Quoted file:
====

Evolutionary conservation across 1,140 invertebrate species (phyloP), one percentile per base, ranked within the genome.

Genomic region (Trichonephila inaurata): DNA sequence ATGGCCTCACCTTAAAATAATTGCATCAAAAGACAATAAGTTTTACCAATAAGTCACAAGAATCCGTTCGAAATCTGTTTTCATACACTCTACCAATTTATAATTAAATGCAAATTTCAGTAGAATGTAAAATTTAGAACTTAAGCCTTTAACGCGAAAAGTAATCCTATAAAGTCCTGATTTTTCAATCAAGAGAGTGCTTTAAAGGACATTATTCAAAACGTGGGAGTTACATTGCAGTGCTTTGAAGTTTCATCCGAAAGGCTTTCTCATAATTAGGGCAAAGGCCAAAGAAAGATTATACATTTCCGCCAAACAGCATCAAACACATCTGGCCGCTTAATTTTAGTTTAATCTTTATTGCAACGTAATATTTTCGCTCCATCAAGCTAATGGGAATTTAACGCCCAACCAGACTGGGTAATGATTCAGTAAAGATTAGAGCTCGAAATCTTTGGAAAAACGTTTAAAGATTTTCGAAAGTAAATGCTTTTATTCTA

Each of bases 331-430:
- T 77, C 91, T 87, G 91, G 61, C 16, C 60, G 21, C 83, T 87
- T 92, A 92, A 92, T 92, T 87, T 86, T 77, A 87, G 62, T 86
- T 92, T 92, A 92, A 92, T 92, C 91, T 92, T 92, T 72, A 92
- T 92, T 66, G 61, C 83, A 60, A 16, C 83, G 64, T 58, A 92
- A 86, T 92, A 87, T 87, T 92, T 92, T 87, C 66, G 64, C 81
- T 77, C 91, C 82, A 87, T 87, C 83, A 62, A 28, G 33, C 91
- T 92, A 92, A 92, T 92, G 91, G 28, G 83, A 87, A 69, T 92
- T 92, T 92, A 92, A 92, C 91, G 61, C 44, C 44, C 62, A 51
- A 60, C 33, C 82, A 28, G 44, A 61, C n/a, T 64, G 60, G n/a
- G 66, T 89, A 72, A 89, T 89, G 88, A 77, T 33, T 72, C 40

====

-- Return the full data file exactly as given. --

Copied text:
Evolutionary conservation across 1,140 invertebrate species (phyloP), one percentile per base, ranked within the genome.

Genomic region (Trichonephila inaurata): DNA sequence ATGGCCTCACCTTAAAATAATTGCATCAAAAGACAATAAGTTTTACCAATAAGTCACAAGAATCCGTTCGAAATCTGTTTTCATACACTCTACCAATTTATAATTAAATGCAAATTTCAGTAGAATGTAAAATTTAGAACTTAAGCCTTTAACGCGAAAAGTAATCCTATAAAGTCCTGATTTTTCAATCAAGAGAGTGCTTTAAAGGACATTATTCAAAACGTGGGAGTTACATTGCAGTGCTTTGAAGTTTCATCCGAAAGGCTTTCTCATAATTAGGGCAAAGGCCAAAGAAAGATTATACATTTCCGCCAAACAGCATCAAACACATCTGGCCGCTTAATTTTAGTTTAATCTTTATTGCAACGTAATATTTTCGCTCCATCAAGCTAATGGGAATTTAACGCCCAACCAGACTGGGTAATGATTCAGTAAAGATTAGAGCTCGAAATCTTTGGAAAAACGTTTAAAGATTTTCGAAAGTAAATGCTTTTATTCTA

Each of bases 331-430:
- T 77, C 91, T 87, G 91, G 61, C 16, C 60, G 21, C 83, T 87
- T 92, A 92, A 92, T 92, T 87, T 86, T 77, A 87, G 62, T 86
- T 92, T 92, A 92, A 92, T 92, C 91, T 92, T 92, T 72, A 92
- T 92, T 66, G 61, C 83, A 60, A 16, C 83, G 64, T 58, A 92
- A 86, T 92, A 87, T 87, T 92, T 92, T 87, C 66, G 64, C 81
- T 77, C 91, C 82, A 87, T 87, C 83, A 62, A 28, G 33, C 91
- T 92, A 92, A 92, T 92, G 91, G 28, G 83, A 87, A 69, T 92
- T 92, T 92, A 92, A 92, C 91, G 61, C 44, C 44, C 62, A 51
- A 60, C 33, C 82, A 28, G 44, A 61, C n/a, T 64, G 60, G n/a
- G 66, T 89, A 72, A 89, T 89, G 88, A 77, T 33, T 72, C 40